City moves to suspend ‘common open space development’

The Carson City Board of Supervisors and Planning Commission at a joint meeting March 3.

The Carson City Board of Supervisors and Planning Commission at a joint meeting March 3.
Photo by Scott Neuffer.

A chapter of Carson City municipal code governing common open space developments — 17.10 — could be suspended in the near future.

On Friday, March 3, the Carson City Board of Supervisors and Planning Commission, in a joint meeting, voted unanimously to direct city staff and the district attorney’s office to work with expediency to suspend 17.10. Supervisor Stacey Giomi made the motion, seconded by Supervisor Maurice White, and Giomi later told the Appeal the measure will return to supervisors, but staff needs time to figure out necessary steps for the suspension.

According to Carson City Community Development staff, the contested Andersen Ranch West project is expected to appear before planning commissioners March 29 under the current common open space development law. Planning commissioners made a recommendation of denial for the project in September, followed by a vote from supervisors in November that sent the project back to the planning commission and gave developers a chance to revise plans. In both meetings, several commissioners and supervisors, as well as members of the public, argued the initial proposal of 61 residential lots on a historic ranch in west Carson, west of Ormsby Boulevard, didn’t meet the spirit of 17.10.

On March 3, the same boards, with some new members, concluded the law itself is problematic. The move toward suspension came after testimony from members of the public. Many argued developers have been misusing 17.10 to create neighborhoods incompatible with existing homes.

One recent development under 17.10 is the east subdivision of Andersen Ranch, east of Ormsby Boulevard, where roughly 200 homes are under construction.

Resident Sandra Koch said open space can foster human interaction and bring health benefits, especially in divided times.

“It can actually help people feel safer,” she said.

Resident Mariann Humphrey questioned why developers couldn’t make projects “gel” into existing neighborhoods.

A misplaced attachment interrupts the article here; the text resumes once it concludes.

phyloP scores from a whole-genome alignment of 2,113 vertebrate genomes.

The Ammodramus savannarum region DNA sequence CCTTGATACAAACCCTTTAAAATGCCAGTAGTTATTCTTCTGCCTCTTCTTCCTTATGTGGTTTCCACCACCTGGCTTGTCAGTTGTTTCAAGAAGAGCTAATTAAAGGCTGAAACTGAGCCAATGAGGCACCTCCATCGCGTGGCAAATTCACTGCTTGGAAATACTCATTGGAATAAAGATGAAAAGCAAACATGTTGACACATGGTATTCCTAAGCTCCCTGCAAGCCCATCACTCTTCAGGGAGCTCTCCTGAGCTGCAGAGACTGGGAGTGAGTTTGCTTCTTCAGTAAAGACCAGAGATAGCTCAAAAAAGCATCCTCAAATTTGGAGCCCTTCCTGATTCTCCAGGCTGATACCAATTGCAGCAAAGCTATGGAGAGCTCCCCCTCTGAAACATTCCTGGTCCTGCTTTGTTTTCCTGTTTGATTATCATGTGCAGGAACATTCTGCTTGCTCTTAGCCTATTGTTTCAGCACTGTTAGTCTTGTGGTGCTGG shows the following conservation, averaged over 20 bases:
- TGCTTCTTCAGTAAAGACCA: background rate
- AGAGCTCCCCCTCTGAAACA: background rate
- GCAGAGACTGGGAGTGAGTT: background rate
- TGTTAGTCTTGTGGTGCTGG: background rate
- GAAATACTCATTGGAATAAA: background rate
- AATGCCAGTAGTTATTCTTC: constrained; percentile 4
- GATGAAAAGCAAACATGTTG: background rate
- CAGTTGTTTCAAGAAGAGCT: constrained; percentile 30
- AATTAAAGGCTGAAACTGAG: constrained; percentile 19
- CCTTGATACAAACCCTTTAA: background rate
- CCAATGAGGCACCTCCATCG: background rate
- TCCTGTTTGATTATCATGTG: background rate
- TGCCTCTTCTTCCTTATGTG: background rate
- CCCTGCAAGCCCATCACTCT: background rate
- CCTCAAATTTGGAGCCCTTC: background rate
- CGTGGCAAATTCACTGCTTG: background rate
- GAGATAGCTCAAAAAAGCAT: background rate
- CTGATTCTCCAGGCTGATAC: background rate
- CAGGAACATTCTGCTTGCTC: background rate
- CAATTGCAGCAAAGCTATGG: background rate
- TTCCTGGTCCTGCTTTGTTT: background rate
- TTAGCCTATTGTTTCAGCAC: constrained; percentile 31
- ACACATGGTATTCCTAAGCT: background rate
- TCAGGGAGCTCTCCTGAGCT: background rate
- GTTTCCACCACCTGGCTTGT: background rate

“I’m not against growth, but we need to do it slowly,” she said.

Resident Richard Nagel said he was dismayed to discover common open space is not the same as public space.

State law defines common open space as a “parcel or parcels of land or an area of water or a combination of land and water or easements, licenses or equitable servitudes within the site designated for a planned unit development which is designed and intended for the use or enjoyment of the residents or owners of the development.”

Community Development Director Hope Sullivan told the Appeal common open space doesn’t mean public space. Public open space and parks run by the Parks, Recreation and Open Space department are public spaces. Common space can be a shared space among residents of a private development.

Before making the motion toward suspension of 17.10, Giomi urged the boards to move forward on revising 17.09, which deals with planned unit developments. The open space requirement for planned unit developments is 30 percent of gross land area with no more than 25 percent of that as private. That compares to the current 17.10 requirement of 250 square feet of open space per unit, which may be private or common.

Former Planning Commissioner Paul Esswein spoke during public comment and said he’d like to see multiple housing types in planned unit developments and more design criteria for open space.


Use the comment form below to begin a discussion about this content.

Sign in to comment